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Departure and arrival procedures and clearances

Objective

The student should gain an understanding of departure and arrival procedures and clearances, as well as a basic ability to read enroute and approach charts.

Elements

  • Terminology
  • Charts
    • Enroute
    • NOS approach plates
    • Jepp approach plates
  • Procedures
  • Clearances

Schedule

Introduction 05
Main body 45
Application 20
Conclusion 05
Total 1 hour 15 minutes

Equipment

  • pen and paper
  • Instrument Flying Handbook
  • Instrument Flying
  • laptop with internet connection
  • enroute chart and approach plates

Instructor actions

  • Describe the arrival and departure area clearances and why they’re important
  • Evaluate student knowledge with questions emphasizing understanding rather than rote
    • Have the student solve multiple scenarios
  • Conclude with an oral quiz, identifying and correcting errors

Student actions

  • Arrive with completed homework assignment
  • Maintain active involvement by responding to questions and taking notes
  • Practice reading back clearances to ATC in several scenarios
  • Complete an oral quiz and demonstration of the concepts

Completion standards

The lesson will be complete when the student can brief an approach, describe chart elements, and interpret air traffic control clearances with minimal instructor guidance.

Teaching outline

Obstacle departure clearance
  • With standard requirements, aircraft must be able to climb 200 ft/nm, starting from 35 ft above the threshold.
    • no turns before 400 AGL
    • obstacle gradient is 152 ft/nm
Standard Instrument Departure (SID)

Published IFR departure procedure, providing a standard route from the terminal area to the en route system.

  • To accept, the DP must be at least written down, and preferably in chart form.
    • If not in possession, note “NO DP” in the flight plan.
    • ATC might just read the whole thing anyway.
  • Exist in vectored and pilot-navigated versions.
Standard Terminal Arrival (STAR)

Established IFR arrival routes for specific, larger airports, designed to simplify clearance delivery.

  • Some procedures have mandatory speeds or crossing altitudes published, or information on what to expect.
  • Aircraft on a STAR must be cleared to descend; obstacle clearance is the responsibility of ATC.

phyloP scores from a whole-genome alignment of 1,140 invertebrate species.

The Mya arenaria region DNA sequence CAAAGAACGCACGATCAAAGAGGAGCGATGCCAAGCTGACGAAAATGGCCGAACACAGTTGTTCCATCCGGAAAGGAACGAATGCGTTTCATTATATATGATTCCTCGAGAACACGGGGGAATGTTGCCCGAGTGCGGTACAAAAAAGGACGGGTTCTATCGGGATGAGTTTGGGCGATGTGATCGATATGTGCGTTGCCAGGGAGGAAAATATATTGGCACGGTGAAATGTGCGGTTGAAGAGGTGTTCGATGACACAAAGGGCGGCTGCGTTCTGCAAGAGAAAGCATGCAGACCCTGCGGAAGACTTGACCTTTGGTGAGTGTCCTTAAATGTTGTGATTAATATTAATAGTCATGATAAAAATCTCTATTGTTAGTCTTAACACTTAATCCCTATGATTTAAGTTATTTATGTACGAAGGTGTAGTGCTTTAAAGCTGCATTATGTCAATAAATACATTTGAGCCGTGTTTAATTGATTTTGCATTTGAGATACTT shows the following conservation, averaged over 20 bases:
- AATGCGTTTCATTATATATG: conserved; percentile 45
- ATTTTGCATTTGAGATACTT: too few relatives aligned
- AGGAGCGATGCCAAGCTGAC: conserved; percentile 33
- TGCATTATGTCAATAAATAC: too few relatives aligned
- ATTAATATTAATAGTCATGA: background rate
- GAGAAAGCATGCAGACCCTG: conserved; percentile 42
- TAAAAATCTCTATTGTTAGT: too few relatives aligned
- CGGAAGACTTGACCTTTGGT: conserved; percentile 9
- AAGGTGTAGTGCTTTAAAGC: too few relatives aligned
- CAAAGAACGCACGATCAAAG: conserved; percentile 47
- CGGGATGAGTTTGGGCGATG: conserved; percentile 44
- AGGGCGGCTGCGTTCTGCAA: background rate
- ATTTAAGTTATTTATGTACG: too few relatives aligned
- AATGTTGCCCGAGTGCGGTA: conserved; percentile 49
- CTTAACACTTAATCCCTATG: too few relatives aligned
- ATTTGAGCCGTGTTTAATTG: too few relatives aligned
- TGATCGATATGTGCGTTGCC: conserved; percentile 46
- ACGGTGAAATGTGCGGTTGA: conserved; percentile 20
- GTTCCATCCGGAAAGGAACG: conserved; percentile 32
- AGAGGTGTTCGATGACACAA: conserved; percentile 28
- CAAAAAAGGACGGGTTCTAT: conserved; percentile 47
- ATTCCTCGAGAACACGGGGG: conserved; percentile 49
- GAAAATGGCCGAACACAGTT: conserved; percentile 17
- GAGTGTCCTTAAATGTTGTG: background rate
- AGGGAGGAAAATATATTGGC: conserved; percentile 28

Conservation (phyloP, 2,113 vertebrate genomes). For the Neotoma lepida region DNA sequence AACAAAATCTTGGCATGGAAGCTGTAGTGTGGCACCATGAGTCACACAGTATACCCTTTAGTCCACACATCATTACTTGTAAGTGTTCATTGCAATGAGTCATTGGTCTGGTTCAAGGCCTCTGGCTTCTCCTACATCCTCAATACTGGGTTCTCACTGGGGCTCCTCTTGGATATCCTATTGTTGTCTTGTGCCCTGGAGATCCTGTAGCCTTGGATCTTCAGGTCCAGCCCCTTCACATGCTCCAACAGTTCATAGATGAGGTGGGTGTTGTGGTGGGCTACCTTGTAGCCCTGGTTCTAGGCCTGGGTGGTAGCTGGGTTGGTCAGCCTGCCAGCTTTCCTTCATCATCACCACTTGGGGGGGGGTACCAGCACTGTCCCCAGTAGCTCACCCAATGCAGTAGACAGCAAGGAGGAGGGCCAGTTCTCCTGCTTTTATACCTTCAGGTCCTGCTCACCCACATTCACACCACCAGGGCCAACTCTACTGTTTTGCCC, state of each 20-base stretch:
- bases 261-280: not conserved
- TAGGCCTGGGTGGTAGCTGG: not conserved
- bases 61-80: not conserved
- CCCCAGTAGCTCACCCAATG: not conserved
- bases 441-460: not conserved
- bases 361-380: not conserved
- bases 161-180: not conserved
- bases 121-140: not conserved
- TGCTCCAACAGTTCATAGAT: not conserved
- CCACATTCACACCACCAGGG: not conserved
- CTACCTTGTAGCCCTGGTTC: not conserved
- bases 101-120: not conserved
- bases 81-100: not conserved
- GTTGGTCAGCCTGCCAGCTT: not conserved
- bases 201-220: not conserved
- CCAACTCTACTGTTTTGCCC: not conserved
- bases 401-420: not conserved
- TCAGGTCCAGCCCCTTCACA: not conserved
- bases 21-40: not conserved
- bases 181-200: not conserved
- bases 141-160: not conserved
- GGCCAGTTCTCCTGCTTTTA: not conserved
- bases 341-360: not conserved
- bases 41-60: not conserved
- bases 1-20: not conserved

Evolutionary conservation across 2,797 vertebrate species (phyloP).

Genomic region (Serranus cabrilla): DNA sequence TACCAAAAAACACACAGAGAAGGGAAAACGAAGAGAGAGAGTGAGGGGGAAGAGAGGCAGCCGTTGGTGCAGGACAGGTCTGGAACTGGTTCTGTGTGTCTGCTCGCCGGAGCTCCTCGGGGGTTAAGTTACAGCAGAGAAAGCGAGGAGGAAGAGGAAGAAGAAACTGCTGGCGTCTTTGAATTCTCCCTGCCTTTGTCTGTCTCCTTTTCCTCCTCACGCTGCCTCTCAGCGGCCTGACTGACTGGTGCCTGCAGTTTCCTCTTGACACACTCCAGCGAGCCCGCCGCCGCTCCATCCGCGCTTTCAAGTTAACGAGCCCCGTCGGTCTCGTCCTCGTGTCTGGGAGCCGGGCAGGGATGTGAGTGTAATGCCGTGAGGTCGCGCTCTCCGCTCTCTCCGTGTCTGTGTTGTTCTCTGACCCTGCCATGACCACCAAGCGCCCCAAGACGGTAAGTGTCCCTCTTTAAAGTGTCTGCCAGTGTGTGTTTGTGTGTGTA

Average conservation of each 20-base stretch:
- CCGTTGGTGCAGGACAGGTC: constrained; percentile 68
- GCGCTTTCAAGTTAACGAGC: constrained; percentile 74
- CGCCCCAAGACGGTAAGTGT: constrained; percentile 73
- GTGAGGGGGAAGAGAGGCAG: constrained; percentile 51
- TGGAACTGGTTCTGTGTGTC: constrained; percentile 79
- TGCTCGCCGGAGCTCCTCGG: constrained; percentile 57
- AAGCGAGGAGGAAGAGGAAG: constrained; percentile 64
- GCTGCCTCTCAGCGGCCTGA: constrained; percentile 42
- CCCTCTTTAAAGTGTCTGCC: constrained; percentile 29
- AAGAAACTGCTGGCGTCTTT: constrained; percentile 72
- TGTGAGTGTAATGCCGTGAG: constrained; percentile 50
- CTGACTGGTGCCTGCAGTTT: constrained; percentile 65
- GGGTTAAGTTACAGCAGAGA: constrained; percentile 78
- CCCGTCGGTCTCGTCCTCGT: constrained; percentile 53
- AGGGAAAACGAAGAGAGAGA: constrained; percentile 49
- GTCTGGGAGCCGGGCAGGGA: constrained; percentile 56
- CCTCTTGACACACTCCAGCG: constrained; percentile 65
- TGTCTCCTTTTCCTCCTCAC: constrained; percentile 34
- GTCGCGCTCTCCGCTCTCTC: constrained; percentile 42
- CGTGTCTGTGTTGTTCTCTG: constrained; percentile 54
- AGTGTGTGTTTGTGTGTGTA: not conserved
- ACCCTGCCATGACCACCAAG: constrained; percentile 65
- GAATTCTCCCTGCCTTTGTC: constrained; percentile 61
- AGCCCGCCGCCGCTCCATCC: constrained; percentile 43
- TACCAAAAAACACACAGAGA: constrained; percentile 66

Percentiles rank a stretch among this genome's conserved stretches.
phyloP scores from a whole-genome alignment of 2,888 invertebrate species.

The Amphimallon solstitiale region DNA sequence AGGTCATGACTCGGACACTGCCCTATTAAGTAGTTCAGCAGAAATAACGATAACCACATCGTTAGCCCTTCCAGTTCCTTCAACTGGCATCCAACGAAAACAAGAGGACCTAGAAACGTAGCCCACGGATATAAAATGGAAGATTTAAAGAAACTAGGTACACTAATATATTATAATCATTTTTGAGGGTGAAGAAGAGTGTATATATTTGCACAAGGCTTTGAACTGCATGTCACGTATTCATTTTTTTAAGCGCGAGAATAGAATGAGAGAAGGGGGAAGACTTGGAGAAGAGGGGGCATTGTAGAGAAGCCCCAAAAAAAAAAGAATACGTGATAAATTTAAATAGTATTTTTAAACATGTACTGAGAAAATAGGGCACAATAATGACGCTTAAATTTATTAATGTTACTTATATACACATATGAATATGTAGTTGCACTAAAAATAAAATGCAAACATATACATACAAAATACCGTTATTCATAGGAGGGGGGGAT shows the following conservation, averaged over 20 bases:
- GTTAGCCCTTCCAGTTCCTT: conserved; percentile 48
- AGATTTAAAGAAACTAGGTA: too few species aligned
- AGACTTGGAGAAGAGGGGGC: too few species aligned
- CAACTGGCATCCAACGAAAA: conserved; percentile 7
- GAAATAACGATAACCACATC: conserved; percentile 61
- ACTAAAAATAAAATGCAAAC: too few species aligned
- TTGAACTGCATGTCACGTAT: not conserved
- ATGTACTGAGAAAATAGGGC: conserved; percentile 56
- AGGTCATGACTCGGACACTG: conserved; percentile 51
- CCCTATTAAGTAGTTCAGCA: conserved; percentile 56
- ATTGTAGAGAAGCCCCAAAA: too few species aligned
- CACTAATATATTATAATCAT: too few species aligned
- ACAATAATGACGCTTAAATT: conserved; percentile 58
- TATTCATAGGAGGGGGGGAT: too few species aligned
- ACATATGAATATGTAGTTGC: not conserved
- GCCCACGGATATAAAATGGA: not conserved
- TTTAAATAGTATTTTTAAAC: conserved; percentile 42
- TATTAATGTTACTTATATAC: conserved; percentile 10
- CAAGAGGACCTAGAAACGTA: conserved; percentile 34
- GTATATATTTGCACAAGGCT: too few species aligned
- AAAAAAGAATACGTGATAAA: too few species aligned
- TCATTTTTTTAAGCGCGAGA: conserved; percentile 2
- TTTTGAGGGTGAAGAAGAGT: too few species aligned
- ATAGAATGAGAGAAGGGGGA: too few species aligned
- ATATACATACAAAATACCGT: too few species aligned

• Variations include RNAV and Type B, which use GPS or RNAV technology to attain 2nm and 1nm accuracy respectively.
  • Different instrument approach types exist, with different arrival procedures, as many have multiple initial approach fixes.
Standard departure and terminal arrival charts
  • non-standard take-off minimums (Instrument Flying, 533)
    • NOS – listed in front of the packet
    • Jepp – per-airport
  • SIDs and DPs (536)
    • with the approaches for the airport in NOS and Jepp
    • list requirements
    • illustrate the departure and where it ends (MEAD7.BLD is the Mead Seven departure, BLD transition)
    • transition routes lead to and from the enroute system
    • chart also includes a textual description for each runway
    • symbology is the same as enroute charts
Standard instrument approach procedure charts

NACO and Jeppesen have slightly different formats, but differ only in minor symbology and the depiction of minimums.

  • briefing strip
    • city (how charts are indexed)
    • approach information – nav frequency, course, lengths and altitudes
    • approach name
    • ICAO identifier and airport name
    • requirements, lighting information, missed approach
    • radio frequencies
  • plan view
    • top-down view of the approach
    • ADFDME, or RADAR REQUIRED is printed in the top right corner for some approaches
    • effective date (vertical along the side)
    • minimum safe altitudes (MSA) listed in bottom right corner
    • navaids and frequencies are listed again
  • airport plan
    • shows airport layout
    • FAF to MAP distance and times
  • profile view
    • missed approach instructions, top corner
    • vertical depiction of the approach, from the initial fix on
    • shows glideslope intercept and minimum altitudes for the segment
  • final approach fix depictions:
    • nonprecision:  Maltese cross
    • precision:  glideslope intercept at lightning bolt
  • minimums
    • different minimums for different categories (some overlap)
    • list different approach options – straight-in, circling, etc
Approach briefing

When briefing for an approach, it’s good to quickly read through the pertinentinformation, skipping that which is not relevant for our current approach:

  1. Approach and TDZE (Paine Field ILS to 16R, touchdown elevation 565)
  2. Nav facility and frequency (IPAE, 109.3 – tuned, identified, course twisted, source selected)